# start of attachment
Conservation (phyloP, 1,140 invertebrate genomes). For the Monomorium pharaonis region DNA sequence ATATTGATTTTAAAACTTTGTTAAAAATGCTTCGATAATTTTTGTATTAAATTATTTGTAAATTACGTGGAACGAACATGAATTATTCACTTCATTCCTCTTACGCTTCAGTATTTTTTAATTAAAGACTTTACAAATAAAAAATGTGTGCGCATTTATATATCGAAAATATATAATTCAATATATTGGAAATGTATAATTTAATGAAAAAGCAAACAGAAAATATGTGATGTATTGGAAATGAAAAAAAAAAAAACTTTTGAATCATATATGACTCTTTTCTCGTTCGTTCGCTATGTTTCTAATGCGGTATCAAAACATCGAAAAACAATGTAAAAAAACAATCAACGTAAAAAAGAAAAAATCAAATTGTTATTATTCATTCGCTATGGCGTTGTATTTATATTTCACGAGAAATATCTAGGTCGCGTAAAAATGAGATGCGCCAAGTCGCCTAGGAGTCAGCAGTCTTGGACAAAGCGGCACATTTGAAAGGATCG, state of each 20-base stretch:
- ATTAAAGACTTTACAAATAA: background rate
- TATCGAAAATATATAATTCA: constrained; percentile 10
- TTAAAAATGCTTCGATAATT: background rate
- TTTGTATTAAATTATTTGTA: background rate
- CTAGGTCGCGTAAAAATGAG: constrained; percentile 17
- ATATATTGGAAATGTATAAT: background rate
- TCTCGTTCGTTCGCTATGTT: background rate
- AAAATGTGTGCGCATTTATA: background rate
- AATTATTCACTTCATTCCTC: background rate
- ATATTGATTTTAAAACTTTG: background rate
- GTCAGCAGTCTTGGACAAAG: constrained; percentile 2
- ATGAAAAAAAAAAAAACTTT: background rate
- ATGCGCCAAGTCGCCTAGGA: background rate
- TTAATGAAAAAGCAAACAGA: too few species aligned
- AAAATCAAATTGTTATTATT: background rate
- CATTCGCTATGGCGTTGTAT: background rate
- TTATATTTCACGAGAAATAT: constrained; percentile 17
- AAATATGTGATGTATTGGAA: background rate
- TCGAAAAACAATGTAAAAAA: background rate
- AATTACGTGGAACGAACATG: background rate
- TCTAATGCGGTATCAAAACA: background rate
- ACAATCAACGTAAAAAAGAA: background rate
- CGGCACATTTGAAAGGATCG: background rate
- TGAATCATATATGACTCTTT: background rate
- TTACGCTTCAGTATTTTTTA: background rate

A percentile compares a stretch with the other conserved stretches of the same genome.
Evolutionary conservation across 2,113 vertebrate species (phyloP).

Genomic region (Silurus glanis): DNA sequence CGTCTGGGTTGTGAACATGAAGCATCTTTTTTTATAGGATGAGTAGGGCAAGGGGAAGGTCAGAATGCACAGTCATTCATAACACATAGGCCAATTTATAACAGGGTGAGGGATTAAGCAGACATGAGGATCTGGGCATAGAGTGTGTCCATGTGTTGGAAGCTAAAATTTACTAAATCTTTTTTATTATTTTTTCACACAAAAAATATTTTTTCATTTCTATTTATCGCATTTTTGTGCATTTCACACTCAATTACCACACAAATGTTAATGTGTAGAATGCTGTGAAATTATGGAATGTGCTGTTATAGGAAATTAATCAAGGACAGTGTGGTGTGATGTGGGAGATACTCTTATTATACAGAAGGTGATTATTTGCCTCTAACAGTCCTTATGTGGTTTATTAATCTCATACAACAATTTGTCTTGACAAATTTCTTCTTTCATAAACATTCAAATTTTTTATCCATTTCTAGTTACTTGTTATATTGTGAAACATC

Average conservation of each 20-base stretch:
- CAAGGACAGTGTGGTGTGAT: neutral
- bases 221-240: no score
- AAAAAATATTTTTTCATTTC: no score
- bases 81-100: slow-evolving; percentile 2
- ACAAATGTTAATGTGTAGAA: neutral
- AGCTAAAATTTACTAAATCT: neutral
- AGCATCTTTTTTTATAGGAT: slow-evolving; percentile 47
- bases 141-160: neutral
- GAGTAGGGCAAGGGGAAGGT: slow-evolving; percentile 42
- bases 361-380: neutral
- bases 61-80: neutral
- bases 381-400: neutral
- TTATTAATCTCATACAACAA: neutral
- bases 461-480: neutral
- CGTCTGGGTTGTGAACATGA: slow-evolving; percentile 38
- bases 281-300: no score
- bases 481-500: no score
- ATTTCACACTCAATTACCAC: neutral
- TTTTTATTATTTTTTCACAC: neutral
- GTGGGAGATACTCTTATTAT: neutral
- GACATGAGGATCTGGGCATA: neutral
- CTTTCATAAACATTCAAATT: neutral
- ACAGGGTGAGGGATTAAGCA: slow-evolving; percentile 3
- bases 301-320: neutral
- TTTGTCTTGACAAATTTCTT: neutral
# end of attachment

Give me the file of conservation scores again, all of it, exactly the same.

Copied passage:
Conservation (phyloP, 1,140 invertebrate genomes). For the Monomorium pharaonis region DNA sequence ATATTGATTTTAAAACTTTGTTAAAAATGCTTCGATAATTTTTGTATTAAATTATTTGTAAATTACGTGGAACGAACATGAATTATTCACTTCATTCCTCTTACGCTTCAGTATTTTTTAATTAAAGACTTTACAAATAAAAAATGTGTGCGCATTTATATATCGAAAATATATAATTCAATATATTGGAAATGTATAATTTAATGAAAAAGCAAACAGAAAATATGTGATGTATTGGAAATGAAAAAAAAAAAAACTTTTGAATCATATATGACTCTTTTCTCGTTCGTTCGCTATGTTTCTAATGCGGTATCAAAACATCGAAAAACAATGTAAAAAAACAATCAACGTAAAAAAGAAAAAATCAAATTGTTATTATTCATTCGCTATGGCGTTGTATTTATATTTCACGAGAAATATCTAGGTCGCGTAAAAATGAGATGCGCCAAGTCGCCTAGGAGTCAGCAGTCTTGGACAAAGCGGCACATTTGAAAGGATCG, state of each 20-base stretch:
- ATTAAAGACTTTACAAATAA: background rate
- TATCGAAAATATATAATTCA: constrained; percentile 10
- TTAAAAATGCTTCGATAATT: background rate
- TTTGTATTAAATTATTTGTA: background rate
- CTAGGTCGCGTAAAAATGAG: constrained; percentile 17
- ATATATTGGAAATGTATAAT: background rate
- TCTCGTTCGTTCGCTATGTT: background rate
- AAAATGTGTGCGCATTTATA: background rate
- AATTATTCACTTCATTCCTC: background rate
- ATATTGATTTTAAAACTTTG: background rate
- GTCAGCAGTCTTGGACAAAG: constrained; percentile 2
- ATGAAAAAAAAAAAAACTTT: background rate
- ATGCGCCAAGTCGCCTAGGA: background rate
- TTAATGAAAAAGCAAACAGA: too few species aligned
- AAAATCAAATTGTTATTATT: background rate
- CATTCGCTATGGCGTTGTAT: background rate
- TTATATTTCACGAGAAATAT: constrained; percentile 17
- AAATATGTGATGTATTGGAA: background rate
- TCGAAAAACAATGTAAAAAA: background rate
- AATTACGTGGAACGAACATG: background rate
- TCTAATGCGGTATCAAAACA: background rate
- ACAATCAACGTAAAAAAGAA: background rate
- CGGCACATTTGAAAGGATCG: background rate
- TGAATCATATATGACTCTTT: background rate
- TTACGCTTCAGTATTTTTTA: background rate

A percentile compares a stretch with the other conserved stretches of the same genome.
Evolutionary conservation across 2,113 vertebrate species (phyloP).

Genomic region (Silurus glanis): DNA sequence CGTCTGGGTTGTGAACATGAAGCATCTTTTTTTATAGGATGAGTAGGGCAAGGGGAAGGTCAGAATGCACAGTCATTCATAACACATAGGCCAATTTATAACAGGGTGAGGGATTAAGCAGACATGAGGATCTGGGCATAGAGTGTGTCCATGTGTTGGAAGCTAAAATTTACTAAATCTTTTTTATTATTTTTTCACACAAAAAATATTTTTTCATTTCTATTTATCGCATTTTTGTGCATTTCACACTCAATTACCACACAAATGTTAATGTGTAGAATGCTGTGAAATTATGGAATGTGCTGTTATAGGAAATTAATCAAGGACAGTGTGGTGTGATGTGGGAGATACTCTTATTATACAGAAGGTGATTATTTGCCTCTAACAGTCCTTATGTGGTTTATTAATCTCATACAACAATTTGTCTTGACAAATTTCTTCTTTCATAAACATTCAAATTTTTTATCCATTTCTAGTTACTTGTTATATTGTGAAACATC

Average conservation of each 20-base stretch:
- CAAGGACAGTGTGGTGTGAT: neutral
- bases 221-240: no score
- AAAAAATATTTTTTCATTTC: no score
- bases 81-100: slow-evolving; percentile 2
- ACAAATGTTAATGTGTAGAA: neutral
- AGCTAAAATTTACTAAATCT: neutral
- AGCATCTTTTTTTATAGGAT: slow-evolving; percentile 47
- bases 141-160: neutral
- GAGTAGGGCAAGGGGAAGGT: slow-evolving; percentile 42
- bases 361-380: neutral
- bases 61-80: neutral
- bases 381-400: neutral
- TTATTAATCTCATACAACAA: neutral
- bases 461-480: neutral
- CGTCTGGGTTGTGAACATGA: slow-evolving; percentile 38
- bases 281-300: no score
- bases 481-500: no score
- ATTTCACACTCAATTACCAC: neutral
- TTTTTATTATTTTTTCACAC: neutral
- GTGGGAGATACTCTTATTAT: neutral
- GACATGAGGATCTGGGCATA: neutral
- CTTTCATAAACATTCAAATT: neutral
- ACAGGGTGAGGGATTAAGCA: slow-evolving; percentile 3
- bases 301-320: neutral
- TTTGTCTTGACAAATTTCTT: neutral